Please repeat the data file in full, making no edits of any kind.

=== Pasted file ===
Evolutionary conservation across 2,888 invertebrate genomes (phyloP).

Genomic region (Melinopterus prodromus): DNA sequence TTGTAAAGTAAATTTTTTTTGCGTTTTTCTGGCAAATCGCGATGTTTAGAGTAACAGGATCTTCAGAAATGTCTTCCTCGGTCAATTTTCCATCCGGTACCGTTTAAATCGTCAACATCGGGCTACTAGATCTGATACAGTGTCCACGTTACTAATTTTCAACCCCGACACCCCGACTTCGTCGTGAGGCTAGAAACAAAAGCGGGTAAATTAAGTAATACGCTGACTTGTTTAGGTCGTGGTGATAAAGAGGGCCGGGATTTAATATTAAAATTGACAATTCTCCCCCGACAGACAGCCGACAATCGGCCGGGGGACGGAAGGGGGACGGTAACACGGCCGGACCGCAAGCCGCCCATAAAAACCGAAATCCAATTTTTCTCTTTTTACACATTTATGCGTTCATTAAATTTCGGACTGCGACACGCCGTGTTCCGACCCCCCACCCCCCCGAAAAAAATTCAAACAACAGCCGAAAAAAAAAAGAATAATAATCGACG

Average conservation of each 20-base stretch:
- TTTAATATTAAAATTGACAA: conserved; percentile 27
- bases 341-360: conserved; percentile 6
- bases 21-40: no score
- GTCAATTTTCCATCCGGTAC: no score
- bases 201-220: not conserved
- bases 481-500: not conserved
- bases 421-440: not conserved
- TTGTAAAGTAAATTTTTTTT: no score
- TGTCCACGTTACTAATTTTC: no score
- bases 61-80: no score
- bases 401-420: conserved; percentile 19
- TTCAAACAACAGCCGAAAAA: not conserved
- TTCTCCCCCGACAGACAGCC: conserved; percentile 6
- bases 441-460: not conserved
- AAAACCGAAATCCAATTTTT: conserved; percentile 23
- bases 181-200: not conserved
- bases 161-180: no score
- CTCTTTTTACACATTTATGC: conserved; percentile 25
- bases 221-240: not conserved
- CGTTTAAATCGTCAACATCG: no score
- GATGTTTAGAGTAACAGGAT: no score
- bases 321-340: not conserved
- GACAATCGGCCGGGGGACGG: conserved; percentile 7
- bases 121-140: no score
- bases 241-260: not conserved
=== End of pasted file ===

Evolutionary conservation across 2,888 invertebrate genomes (phyloP).

Genomic region (Melinopterus prodromus): DNA sequence TTGTAAAGTAAATTTTTTTTGCGTTTTTCTGGCAAATCGCGATGTTTAGAGTAACAGGATCTTCAGAAATGTCTTCCTCGGTCAATTTTCCATCCGGTACCGTTTAAATCGTCAACATCGGGCTACTAGATCTGATACAGTGTCCACGTTACTAATTTTCAACCCCGACACCCCGACTTCGTCGTGAGGCTAGAAACAAAAGCGGGTAAATTAAGTAATACGCTGACTTGTTTAGGTCGTGGTGATAAAGAGGGCCGGGATTTAATATTAAAATTGACAATTCTCCCCCGACAGACAGCCGACAATCGGCCGGGGGACGGAAGGGGGACGGTAACACGGCCGGACCGCAAGCCGCCCATAAAAACCGAAATCCAATTTTTCTCTTTTTACACATTTATGCGTTCATTAAATTTCGGACTGCGACACGCCGTGTTCCGACCCCCCACCCCCCCGAAAAAAATTCAAACAACAGCCGAAAAAAAAAAGAATAATAATCGACG

Average conservation of each 20-base stretch:
- TTTAATATTAAAATTGACAA: conserved; percentile 27
- bases 341-360: conserved; percentile 6
- bases 21-40: no score
- GTCAATTTTCCATCCGGTAC: no score
- bases 201-220: not conserved
- bases 481-500: not conserved
- bases 421-440: not conserved
- TTGTAAAGTAAATTTTTTTT: no score
- TGTCCACGTTACTAATTTTC: no score
- bases 61-80: no score
- bases 401-420: conserved; percentile 19
- TTCAAACAACAGCCGAAAAA: not conserved
- TTCTCCCCCGACAGACAGCC: conserved; percentile 6
- bases 441-460: not conserved
- AAAACCGAAATCCAATTTTT: conserved; percentile 23
- bases 181-200: not conserved
- bases 161-180: no score
- CTCTTTTTACACATTTATGC: conserved; percentile 25
- bases 221-240: not conserved
- CGTTTAAATCGTCAACATCG: no score
- GATGTTTAGAGTAACAGGAT: no score
- bases 321-340: not conserved
- GACAATCGGCCGGGGGACGG: conserved; percentile 7
- bases 121-140: no score
- bases 241-260: not conserved